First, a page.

We all strive to take beautiful photographs, which often means that we chase golden light topped with a beautiful subject. But what do we do when there is no light or our subject is not in a good position for a photograph? What is our thought process before pressing our shutter? Do we press the shutter at all? I would like to share my thoughts on this with you and what my process is before I take any image, regardless of the conditions.
I love wildlife photography not only for the memories it creates but also because of the challenges it holds. There are so many elements when it comes to wildlife photography that are out of our control which can test us and challenge us but it’s these elements that keep me wanting to learn more.
The technical side of photography is very important; understanding settings, how each change you make influences the next, and understanding how we can manipulate our camera to get the picture and end result is a must. That’s only half of it, however; the rest is up to the photographer.
Firstly and probably most important is to enjoy and take in whatever the scene may be, whether it’s an animal or a sunset. We must never forget the reason why we started taking pictures in the first place. I always make a conscious effort to enjoy being out in the field, taking in the smells, sounds and sights. This is always a great reminder of how privileged we are and something we should never take for granted.
When I set myself up to take a picture I try to identify what stands out to me, what I want to highlight for the viewer and how can I describe the scene and share my experience with others. Once again an animal in beautiful light is a dream photograph for any photographer but how do we create a good image when the elements are not on our side?
Looking at the scene in front of us and identifying key features to an image, we need to look at the bigger picture. Maybe an animal is in thick vegetation and in terms of learning and testing ourselves that is not always a bad thing. There is potential for a variety of different images we can take. It may come in the form of a tail or a close-up of an animal’s paws. Having these thoughts stimulates us to think out of the box, move away from our comfort zone and test our abilities. Not every photograph we take will be amazing but instead of being negative or immediately discarding the image, rather take a moment and work out why the image came out the way it did or how you can improve it the next time you have a similar opportunity. There may not always be an opportunity to take a picture and for me that is the beauty of wildlife photography. The sense of the unknown keeps us going and wanting more.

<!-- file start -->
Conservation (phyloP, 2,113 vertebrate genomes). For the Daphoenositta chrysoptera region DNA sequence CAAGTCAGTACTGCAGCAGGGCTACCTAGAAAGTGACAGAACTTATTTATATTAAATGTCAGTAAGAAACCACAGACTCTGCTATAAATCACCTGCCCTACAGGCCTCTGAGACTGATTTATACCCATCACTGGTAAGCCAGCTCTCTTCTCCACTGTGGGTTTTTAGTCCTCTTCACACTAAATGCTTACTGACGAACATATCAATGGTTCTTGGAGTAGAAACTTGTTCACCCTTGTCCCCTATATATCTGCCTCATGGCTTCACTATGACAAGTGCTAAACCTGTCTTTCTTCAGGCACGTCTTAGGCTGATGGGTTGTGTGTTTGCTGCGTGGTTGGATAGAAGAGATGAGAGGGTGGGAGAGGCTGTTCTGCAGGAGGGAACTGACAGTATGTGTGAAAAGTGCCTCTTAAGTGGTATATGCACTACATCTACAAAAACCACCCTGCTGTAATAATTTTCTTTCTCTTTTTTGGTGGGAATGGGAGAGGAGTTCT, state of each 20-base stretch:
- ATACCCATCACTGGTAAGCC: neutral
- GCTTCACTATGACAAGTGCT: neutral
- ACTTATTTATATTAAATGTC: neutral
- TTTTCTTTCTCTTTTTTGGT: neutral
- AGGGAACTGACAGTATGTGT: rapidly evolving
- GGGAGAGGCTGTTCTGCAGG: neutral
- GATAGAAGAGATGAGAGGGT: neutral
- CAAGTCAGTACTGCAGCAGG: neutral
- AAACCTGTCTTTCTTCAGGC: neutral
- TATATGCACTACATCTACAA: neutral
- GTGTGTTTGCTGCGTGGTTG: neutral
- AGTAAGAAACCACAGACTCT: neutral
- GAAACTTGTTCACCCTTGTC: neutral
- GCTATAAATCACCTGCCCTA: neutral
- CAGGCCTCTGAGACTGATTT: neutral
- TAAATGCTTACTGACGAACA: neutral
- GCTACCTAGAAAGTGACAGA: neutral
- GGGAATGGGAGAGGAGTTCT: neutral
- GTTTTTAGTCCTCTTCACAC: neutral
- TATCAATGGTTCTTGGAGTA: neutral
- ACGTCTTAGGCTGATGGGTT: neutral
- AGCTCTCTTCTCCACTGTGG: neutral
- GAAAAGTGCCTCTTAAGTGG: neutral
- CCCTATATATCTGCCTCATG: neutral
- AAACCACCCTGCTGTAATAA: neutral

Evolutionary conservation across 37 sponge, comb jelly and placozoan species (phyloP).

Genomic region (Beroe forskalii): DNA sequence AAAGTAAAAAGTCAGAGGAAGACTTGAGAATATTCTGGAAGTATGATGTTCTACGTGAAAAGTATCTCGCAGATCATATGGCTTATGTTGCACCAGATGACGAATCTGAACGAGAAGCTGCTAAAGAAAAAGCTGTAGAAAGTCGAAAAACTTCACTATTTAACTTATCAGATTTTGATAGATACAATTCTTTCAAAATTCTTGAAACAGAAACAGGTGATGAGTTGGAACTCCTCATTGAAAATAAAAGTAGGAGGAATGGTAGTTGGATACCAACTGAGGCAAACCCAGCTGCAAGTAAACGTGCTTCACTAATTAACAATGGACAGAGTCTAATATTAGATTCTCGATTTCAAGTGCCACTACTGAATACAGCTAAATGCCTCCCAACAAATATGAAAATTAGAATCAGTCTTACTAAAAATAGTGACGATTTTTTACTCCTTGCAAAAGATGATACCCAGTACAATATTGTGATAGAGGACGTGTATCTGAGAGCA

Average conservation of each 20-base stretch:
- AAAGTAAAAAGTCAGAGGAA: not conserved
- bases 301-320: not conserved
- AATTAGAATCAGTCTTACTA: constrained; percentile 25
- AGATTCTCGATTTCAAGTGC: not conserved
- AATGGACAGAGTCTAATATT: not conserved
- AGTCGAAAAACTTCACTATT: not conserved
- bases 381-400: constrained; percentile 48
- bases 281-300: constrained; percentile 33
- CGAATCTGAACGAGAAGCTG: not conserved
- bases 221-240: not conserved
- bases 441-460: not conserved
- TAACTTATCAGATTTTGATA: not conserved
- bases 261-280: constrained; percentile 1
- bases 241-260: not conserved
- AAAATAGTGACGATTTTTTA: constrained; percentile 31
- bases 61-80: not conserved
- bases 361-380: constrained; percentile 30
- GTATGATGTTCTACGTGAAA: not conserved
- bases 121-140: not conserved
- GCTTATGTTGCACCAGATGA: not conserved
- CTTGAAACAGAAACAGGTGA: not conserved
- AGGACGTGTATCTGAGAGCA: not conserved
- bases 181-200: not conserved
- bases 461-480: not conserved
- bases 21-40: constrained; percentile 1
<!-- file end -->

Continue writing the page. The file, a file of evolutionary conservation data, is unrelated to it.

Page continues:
There is a certain amount of planning that we can put into taking an image but as photographers we need to be flexible and adapt to any situation. In wildlife photography nature does not always present perfect conditions and so we need to adjust and create the best image possible at the time. Remember that taking a picture describes a scene of what we witnessed and how we experienced it. Great photographs are created by feeling and emotion; if you are passionate about your subject or the particular situation it will come through in the image.
Don’t be afraid to explore your camera and new situations, try something new and the results you come up with will more often than not surprise you.